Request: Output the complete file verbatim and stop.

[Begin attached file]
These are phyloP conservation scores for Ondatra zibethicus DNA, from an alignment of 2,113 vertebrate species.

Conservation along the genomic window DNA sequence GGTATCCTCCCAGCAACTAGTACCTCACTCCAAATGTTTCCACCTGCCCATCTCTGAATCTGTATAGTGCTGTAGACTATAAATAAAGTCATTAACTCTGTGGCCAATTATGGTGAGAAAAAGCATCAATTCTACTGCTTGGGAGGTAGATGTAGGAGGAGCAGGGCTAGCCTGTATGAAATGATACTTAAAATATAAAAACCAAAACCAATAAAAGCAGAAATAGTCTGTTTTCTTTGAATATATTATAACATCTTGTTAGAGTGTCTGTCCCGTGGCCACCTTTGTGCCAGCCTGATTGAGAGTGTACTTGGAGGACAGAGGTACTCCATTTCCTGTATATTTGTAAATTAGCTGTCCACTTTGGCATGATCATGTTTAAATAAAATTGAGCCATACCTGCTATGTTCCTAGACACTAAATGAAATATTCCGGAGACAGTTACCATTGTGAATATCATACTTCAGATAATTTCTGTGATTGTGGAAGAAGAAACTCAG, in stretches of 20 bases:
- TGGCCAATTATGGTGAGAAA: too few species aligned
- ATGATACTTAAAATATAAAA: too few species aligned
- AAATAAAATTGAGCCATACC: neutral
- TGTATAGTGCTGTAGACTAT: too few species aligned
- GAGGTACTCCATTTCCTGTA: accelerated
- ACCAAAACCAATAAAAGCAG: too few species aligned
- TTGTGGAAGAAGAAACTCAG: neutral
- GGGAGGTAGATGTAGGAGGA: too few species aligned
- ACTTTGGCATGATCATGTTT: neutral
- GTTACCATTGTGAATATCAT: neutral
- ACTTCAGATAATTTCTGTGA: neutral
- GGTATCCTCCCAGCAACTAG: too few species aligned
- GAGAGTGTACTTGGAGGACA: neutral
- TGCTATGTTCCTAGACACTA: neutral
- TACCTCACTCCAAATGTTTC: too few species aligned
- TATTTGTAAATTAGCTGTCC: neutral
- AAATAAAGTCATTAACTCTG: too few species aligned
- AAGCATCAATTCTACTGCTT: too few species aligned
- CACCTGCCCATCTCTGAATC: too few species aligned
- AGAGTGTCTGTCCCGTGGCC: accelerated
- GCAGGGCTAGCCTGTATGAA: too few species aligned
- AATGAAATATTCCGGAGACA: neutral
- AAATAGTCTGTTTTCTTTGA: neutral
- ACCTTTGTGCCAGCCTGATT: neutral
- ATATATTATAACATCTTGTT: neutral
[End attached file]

These are phyloP conservation scores for Ondatra zibethicus DNA, from an alignment of 2,113 vertebrate species.

Conservation along the genomic window DNA sequence GGTATCCTCCCAGCAACTAGTACCTCACTCCAAATGTTTCCACCTGCCCATCTCTGAATCTGTATAGTGCTGTAGACTATAAATAAAGTCATTAACTCTGTGGCCAATTATGGTGAGAAAAAGCATCAATTCTACTGCTTGGGAGGTAGATGTAGGAGGAGCAGGGCTAGCCTGTATGAAATGATACTTAAAATATAAAAACCAAAACCAATAAAAGCAGAAATAGTCTGTTTTCTTTGAATATATTATAACATCTTGTTAGAGTGTCTGTCCCGTGGCCACCTTTGTGCCAGCCTGATTGAGAGTGTACTTGGAGGACAGAGGTACTCCATTTCCTGTATATTTGTAAATTAGCTGTCCACTTTGGCATGATCATGTTTAAATAAAATTGAGCCATACCTGCTATGTTCCTAGACACTAAATGAAATATTCCGGAGACAGTTACCATTGTGAATATCATACTTCAGATAATTTCTGTGATTGTGGAAGAAGAAACTCAG, in stretches of 20 bases:
- TGGCCAATTATGGTGAGAAA: too few species aligned
- ATGATACTTAAAATATAAAA: too few species aligned
- AAATAAAATTGAGCCATACC: neutral
- TGTATAGTGCTGTAGACTAT: too few species aligned
- GAGGTACTCCATTTCCTGTA: accelerated
- ACCAAAACCAATAAAAGCAG: too few species aligned
- TTGTGGAAGAAGAAACTCAG: neutral
- GGGAGGTAGATGTAGGAGGA: too few species aligned
- ACTTTGGCATGATCATGTTT: neutral
- GTTACCATTGTGAATATCAT: neutral
- ACTTCAGATAATTTCTGTGA: neutral
- GGTATCCTCCCAGCAACTAG: too few species aligned
- GAGAGTGTACTTGGAGGACA: neutral
- TGCTATGTTCCTAGACACTA: neutral
- TACCTCACTCCAAATGTTTC: too few species aligned
- TATTTGTAAATTAGCTGTCC: neutral
- AAATAAAGTCATTAACTCTG: too few species aligned
- AAGCATCAATTCTACTGCTT: too few species aligned
- CACCTGCCCATCTCTGAATC: too few species aligned
- AGAGTGTCTGTCCCGTGGCC: accelerated
- GCAGGGCTAGCCTGTATGAA: too few species aligned
- AATGAAATATTCCGGAGACA: neutral
- AAATAGTCTGTTTTCTTTGA: neutral
- ACCTTTGTGCCAGCCTGATT: neutral
- ATATATTATAACATCTTGTT: neutral